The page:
Our oldest known conure is White Eyed Conure Jughead, who was born in 1988 and came to us in 1993. He lived with another veterinarian who wanted to place his bird in a home where he would be guaranteed good care for the rest of his life and would have the companionship of his own kind. Jughead and his late wife, Wild Thing, had several babies in the 1990's, when handfed chicks were in great demand before the parrot population started to exceed the number of good homes available.
According to Wikipedia, the lifespan of a White Eyed Conure is 28 years, and Jughead will turn 30 this year. He does have some feather loss on his lower torso and the left side of his face, but he otherwise seems to be in excellent health.
Dusky Conures Limey and Kiwi seemed destined to be together since they were both named after green fruits. He was born in 1997, while she is the "older woman" born in 1996. They had a number of babies in the late 1990's, but unlike a lot of bonded pairs they are both still relatively gentle and calm around people.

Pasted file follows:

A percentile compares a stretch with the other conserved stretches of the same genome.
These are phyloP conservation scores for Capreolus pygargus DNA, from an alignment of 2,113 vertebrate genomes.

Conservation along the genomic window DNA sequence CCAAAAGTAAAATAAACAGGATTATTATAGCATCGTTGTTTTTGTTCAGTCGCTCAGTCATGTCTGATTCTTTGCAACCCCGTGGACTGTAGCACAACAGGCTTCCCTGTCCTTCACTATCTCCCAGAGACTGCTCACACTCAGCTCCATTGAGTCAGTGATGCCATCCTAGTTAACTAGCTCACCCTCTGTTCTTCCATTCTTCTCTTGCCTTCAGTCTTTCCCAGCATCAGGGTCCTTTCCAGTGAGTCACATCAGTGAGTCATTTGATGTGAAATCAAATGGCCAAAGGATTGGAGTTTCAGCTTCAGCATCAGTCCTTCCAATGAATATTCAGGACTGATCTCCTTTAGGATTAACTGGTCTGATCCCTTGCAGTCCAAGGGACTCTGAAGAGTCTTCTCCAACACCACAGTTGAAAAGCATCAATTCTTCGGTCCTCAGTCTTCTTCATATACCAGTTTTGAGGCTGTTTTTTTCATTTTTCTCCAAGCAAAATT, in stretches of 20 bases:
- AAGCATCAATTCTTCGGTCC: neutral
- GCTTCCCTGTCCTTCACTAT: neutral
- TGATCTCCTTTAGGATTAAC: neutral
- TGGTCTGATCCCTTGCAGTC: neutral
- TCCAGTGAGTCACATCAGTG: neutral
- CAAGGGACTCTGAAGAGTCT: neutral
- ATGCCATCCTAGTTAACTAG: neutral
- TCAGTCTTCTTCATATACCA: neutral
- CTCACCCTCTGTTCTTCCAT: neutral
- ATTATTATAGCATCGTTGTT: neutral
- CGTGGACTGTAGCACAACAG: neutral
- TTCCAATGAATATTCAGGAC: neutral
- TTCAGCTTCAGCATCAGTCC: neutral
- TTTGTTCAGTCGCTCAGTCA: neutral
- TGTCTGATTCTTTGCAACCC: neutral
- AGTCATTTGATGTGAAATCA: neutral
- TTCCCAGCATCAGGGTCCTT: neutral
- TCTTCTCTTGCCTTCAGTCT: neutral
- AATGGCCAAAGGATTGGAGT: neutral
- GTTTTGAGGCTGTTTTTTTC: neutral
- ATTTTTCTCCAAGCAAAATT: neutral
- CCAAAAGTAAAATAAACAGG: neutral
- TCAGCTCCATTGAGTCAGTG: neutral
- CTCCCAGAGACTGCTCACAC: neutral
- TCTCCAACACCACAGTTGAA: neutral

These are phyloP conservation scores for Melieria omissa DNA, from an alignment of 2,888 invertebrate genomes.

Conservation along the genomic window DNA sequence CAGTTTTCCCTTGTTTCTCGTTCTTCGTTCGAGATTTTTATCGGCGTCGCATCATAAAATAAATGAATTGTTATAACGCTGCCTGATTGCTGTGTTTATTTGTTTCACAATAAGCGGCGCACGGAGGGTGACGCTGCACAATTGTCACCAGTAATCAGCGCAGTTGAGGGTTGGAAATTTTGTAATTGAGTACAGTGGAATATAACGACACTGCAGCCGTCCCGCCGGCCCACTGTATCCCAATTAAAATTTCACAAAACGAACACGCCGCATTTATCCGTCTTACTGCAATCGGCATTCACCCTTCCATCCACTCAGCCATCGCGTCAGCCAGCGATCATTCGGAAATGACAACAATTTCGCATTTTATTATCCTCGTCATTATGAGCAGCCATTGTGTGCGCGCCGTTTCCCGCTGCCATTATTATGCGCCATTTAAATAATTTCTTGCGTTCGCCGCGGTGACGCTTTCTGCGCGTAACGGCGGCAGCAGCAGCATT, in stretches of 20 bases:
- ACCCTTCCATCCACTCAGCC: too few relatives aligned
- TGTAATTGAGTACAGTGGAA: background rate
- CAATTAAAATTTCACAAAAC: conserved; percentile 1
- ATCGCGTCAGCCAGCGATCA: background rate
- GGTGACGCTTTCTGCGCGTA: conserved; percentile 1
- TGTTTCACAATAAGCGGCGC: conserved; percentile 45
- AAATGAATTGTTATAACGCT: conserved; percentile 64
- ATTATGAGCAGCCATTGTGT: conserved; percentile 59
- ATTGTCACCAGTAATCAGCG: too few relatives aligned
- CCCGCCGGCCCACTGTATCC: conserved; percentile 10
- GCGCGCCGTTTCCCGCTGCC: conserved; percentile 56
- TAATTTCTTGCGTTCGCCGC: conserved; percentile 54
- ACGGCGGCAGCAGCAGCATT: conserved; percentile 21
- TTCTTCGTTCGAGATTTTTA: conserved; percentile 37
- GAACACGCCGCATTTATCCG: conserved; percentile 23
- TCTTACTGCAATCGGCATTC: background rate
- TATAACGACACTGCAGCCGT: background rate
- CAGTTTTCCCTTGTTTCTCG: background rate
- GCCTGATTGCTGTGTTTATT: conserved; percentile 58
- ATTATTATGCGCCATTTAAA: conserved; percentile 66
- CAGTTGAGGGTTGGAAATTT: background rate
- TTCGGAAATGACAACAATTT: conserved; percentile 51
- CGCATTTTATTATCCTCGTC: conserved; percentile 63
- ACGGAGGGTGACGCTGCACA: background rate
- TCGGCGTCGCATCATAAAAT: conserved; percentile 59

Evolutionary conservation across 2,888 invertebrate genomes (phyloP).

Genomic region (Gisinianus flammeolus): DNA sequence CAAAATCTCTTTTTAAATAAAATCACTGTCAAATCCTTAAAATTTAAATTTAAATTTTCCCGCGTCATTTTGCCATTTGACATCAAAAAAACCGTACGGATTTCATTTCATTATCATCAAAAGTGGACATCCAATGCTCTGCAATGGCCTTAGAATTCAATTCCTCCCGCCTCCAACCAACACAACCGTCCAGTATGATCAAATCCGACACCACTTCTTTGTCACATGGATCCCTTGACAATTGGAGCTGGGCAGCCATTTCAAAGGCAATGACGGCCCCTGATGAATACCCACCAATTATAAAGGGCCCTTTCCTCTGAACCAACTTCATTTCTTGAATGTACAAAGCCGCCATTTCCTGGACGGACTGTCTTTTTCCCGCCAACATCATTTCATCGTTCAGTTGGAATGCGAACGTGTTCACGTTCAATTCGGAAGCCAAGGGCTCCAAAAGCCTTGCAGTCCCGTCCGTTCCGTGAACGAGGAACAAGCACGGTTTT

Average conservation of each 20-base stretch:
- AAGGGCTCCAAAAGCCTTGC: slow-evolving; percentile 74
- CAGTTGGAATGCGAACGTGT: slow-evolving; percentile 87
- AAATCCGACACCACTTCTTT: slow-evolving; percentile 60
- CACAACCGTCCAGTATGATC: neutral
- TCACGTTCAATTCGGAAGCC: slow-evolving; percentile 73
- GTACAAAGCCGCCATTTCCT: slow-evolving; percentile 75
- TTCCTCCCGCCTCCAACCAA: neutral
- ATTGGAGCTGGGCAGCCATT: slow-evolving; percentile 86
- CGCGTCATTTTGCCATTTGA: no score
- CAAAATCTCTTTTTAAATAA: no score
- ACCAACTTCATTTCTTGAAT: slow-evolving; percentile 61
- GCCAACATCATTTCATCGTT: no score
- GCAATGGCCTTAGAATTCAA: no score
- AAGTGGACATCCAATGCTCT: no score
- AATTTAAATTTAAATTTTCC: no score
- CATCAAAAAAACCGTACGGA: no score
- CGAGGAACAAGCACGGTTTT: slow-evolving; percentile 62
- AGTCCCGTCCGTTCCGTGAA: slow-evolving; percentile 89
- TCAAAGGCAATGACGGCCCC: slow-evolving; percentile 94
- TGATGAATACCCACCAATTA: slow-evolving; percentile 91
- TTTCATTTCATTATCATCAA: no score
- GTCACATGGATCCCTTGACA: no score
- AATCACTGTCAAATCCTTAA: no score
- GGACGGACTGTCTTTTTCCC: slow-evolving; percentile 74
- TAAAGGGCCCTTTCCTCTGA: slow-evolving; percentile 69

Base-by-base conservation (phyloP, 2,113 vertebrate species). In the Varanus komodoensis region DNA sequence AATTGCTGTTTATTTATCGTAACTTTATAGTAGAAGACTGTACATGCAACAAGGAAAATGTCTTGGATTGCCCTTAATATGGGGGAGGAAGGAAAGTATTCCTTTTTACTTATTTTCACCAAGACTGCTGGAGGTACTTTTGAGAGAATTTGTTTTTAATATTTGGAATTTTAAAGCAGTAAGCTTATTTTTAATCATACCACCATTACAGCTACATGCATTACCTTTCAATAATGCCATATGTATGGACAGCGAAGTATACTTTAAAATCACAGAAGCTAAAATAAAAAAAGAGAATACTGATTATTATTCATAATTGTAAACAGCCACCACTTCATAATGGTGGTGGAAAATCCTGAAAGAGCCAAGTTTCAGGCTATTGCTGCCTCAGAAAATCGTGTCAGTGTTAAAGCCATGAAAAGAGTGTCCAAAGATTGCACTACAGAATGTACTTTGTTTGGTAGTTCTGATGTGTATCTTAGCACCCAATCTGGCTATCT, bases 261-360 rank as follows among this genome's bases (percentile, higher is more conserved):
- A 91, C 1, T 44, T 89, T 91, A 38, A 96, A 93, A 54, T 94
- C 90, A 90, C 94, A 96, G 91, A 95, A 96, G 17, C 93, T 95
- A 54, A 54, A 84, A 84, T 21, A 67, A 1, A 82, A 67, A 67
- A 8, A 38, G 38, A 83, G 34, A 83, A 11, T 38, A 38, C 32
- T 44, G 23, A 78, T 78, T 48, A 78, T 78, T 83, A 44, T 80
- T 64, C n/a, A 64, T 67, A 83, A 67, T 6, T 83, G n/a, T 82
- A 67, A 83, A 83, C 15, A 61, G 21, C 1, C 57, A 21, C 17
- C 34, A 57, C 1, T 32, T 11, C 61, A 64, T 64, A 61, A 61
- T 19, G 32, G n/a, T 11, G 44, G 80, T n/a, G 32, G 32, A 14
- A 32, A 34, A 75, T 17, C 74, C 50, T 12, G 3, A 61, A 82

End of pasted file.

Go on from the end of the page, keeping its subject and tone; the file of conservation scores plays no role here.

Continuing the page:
A couple of articles in Bird Talk Magazine in the 90's touted Dusky Conures as the sweetest, gentlest, most underrated members of their family. Prior to this they were not favored by many breeders or pet owners because they are not very colorful.
You almost need sun glasses when you look at Loco and Morgan. They are Sun Conures, one of the brightest and most colorful parrots you can imagine. Many people decide to get one because of their beauty, and then discover how incredibly loud they can be for their size. Suns aren't known to be good talkers, but they can still be sweet, loving pets.
Both of them were born some time in the mid-90's. Although they have been together since 2001, they never had any eggs or chicks. Many childless couples are very happy with their circumstances, and are fulfilled by their careers and even volunteer work. Loco and Morgan seem happy to just be together.
Whisper and Baby, the Green Cheek Conure pair, were together since 1994. They had babies for several years before their nestbox was removed, because Green Cheeks are known to be prolific breeders and won't stop nesting and raising chicks unless they have no nest. Baby passed away this year at the age of 24, and Whisper, born in 1992, has been retired to a smaller cage in a warmer room for our elderly and disabled birds.
Green Cheeks are the most common species of conure we see as pets. There are a variety of Green Cheek color mutations available, and they are frequently seen for sale in pet stores. They are real type A personalities who like to boss their family members around. They are also the species most frequently injured when they try to attack larger birds because they believe they are huge.
Sponsored by: Devena Hardwick, on behalf of Whisper's daughters Sweetheart and Rio (sponsored until December 2018)